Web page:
“Honest, touching, and beautifully rendered . . . Far more than a book about baseball, it is a deeply felt story of triumph and failure, dreams and disappointments. Jim Abbott has hurled another gem.”—Jonathan Eig, New York Times bestselling author of Luckiest Man
NEW YORK TIMES BESTSELLER
Born without a right hand, Jim Abbott dreamed of someday being a great athlete. Raised in Flint, Michigan, by parents who encouraged him to compete, Jim would become an ace pitcher for the University of Michigan. But his journey was only beginning: By twenty-one, he’d won the gold medal game at the 1988 Olympics and—without spending a day in the minor leagues—cracked the starting rotation of the California Angels. In 1991, he would finish third in the voting for the Cy Young Award. Two years later, he would don Yankee pinstripes and pitch one of the most dramatic no-hitters in major-league history.
In this honest and insightful book, Jim Abbott reveals the challenges he faced in becoming an elite pitcher, the insecurities he dealt with in a life spent as the different one, and the intense emotion generated by his encounters with disabled children from around the country. With a riveting pitch-by-pitch account of his no-hitter providing the ideal frame for his story, this unique athlete offers readers an extraordinary and unforgettable memoir.
“Compelling . . . [a] big-hearted memoir.”—Los Angeles Times
“Inspirational.”—The Philadelphia Inquirer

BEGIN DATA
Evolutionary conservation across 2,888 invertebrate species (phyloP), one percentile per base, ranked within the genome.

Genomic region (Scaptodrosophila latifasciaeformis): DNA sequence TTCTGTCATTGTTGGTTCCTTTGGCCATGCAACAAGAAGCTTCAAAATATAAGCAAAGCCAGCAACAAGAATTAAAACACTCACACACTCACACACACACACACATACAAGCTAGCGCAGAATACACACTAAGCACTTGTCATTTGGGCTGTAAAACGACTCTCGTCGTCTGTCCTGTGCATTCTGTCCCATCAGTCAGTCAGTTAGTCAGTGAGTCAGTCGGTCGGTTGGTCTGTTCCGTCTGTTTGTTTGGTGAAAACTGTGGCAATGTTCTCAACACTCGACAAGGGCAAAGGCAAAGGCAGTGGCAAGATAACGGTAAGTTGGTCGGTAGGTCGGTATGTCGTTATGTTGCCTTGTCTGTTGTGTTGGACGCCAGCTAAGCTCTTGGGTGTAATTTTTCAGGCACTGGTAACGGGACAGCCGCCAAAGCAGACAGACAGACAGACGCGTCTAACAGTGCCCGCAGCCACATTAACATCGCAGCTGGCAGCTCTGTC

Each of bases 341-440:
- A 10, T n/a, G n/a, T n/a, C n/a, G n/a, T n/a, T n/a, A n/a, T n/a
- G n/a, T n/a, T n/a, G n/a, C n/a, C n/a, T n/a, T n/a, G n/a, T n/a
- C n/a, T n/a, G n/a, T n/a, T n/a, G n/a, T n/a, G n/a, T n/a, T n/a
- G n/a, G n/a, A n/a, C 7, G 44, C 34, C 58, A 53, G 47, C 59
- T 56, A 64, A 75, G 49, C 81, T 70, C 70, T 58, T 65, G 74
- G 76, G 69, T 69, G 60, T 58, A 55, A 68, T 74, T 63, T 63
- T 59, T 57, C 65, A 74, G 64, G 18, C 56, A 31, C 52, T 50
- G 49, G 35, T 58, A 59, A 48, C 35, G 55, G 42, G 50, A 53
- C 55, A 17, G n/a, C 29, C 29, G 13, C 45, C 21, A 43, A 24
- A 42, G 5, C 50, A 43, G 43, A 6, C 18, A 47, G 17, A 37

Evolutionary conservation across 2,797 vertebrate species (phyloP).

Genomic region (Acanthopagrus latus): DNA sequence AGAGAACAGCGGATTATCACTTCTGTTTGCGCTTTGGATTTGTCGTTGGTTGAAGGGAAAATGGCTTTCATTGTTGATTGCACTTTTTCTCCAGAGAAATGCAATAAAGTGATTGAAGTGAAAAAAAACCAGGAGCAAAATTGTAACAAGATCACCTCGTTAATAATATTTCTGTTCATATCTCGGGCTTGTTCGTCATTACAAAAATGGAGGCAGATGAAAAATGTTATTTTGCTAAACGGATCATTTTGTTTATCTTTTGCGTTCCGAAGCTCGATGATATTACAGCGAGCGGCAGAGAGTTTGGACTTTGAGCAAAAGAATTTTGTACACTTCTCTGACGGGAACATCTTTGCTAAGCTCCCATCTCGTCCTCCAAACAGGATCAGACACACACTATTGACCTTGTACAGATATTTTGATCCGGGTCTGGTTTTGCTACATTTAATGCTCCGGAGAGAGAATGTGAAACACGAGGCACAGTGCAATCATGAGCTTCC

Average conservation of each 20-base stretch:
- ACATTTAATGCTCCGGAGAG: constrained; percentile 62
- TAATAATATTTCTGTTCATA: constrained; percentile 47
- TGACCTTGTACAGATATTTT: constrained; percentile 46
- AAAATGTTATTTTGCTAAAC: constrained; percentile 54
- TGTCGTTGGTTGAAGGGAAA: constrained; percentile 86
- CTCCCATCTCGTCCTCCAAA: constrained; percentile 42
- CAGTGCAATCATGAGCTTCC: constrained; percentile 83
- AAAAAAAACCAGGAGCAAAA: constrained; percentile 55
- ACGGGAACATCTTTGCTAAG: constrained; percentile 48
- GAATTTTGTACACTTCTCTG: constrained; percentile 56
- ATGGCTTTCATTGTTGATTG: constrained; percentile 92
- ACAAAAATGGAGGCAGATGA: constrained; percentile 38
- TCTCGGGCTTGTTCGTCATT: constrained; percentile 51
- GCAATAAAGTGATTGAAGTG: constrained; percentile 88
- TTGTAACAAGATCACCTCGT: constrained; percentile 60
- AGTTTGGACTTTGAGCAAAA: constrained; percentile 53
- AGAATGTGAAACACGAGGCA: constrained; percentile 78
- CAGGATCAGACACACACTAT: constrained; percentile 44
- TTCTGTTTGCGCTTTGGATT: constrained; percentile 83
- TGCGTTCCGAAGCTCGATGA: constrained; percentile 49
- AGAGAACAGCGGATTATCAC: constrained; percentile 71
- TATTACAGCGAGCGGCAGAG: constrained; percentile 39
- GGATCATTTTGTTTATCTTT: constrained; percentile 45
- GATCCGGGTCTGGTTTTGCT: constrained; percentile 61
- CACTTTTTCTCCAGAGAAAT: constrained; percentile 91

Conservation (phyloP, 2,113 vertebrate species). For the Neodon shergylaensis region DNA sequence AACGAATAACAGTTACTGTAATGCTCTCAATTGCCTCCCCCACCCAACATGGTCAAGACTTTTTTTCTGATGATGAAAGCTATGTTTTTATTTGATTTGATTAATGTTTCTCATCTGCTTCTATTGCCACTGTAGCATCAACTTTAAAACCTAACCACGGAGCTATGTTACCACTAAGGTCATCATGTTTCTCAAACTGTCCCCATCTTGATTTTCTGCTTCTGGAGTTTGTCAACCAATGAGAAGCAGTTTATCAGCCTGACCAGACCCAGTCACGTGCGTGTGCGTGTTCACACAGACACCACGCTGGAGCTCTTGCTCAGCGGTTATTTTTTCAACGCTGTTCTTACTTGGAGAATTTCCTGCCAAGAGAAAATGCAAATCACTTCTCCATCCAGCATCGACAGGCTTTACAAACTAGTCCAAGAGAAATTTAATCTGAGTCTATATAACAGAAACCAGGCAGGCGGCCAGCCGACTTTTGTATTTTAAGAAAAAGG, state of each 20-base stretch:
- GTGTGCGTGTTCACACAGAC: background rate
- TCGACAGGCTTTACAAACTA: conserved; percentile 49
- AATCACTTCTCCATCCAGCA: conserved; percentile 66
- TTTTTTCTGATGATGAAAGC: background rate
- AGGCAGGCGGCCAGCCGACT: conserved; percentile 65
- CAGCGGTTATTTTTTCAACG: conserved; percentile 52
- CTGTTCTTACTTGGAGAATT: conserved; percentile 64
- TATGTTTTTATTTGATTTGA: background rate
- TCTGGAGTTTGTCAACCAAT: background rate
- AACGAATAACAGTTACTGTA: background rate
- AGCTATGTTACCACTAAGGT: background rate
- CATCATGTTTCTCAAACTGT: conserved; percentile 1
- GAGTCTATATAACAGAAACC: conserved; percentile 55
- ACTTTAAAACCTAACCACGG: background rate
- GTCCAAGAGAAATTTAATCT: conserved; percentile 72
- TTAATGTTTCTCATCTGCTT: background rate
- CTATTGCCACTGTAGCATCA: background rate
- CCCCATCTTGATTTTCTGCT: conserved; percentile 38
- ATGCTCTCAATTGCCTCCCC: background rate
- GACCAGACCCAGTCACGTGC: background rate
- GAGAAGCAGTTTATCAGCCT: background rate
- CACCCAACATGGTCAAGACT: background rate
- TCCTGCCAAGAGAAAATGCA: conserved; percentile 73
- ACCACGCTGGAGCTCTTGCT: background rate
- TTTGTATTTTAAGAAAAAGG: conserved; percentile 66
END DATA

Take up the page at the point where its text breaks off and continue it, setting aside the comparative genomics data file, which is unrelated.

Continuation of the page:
Includes an exclusive conversation between Jim Abbott and Tim Brown in the back of the book.
About the Author
Tim Brown is the CEO and president of IDEO. Ranked independently among the ten most innovative companies in the world, IDEO is the global consultancy that contributed to such standard-setting innovations as the first mouse for Apple and the Palm V.
Today IDEO applies its human-centered approach to drive innovation and growth for the world's leading businesses, as well as for government, education, health care, and social sectors. Tim advises senior executives and boards of Fortune 100 companies and has led strategic client relationships with such corporations as Microsoft, PepsiCo, Procter & Gamble, and Steelcase.
“Funny, heartbreaking, and triumphant . . . Still, to label this fine book ‘an inspiration’ almost misses the point. Imperfect isn’t about learning to cope with a disability. It’s about becoming a man in America.”—Mark Kriegel, author of Pistol: The Life of Pete Maravich and Namath: A Biography
“Terrific . . . Imperfect can teach all of us valuable lessons.”—Cal Ripken, Jr.
“A story of how to fight, overcome and, ultimately, thrive.”—Newsday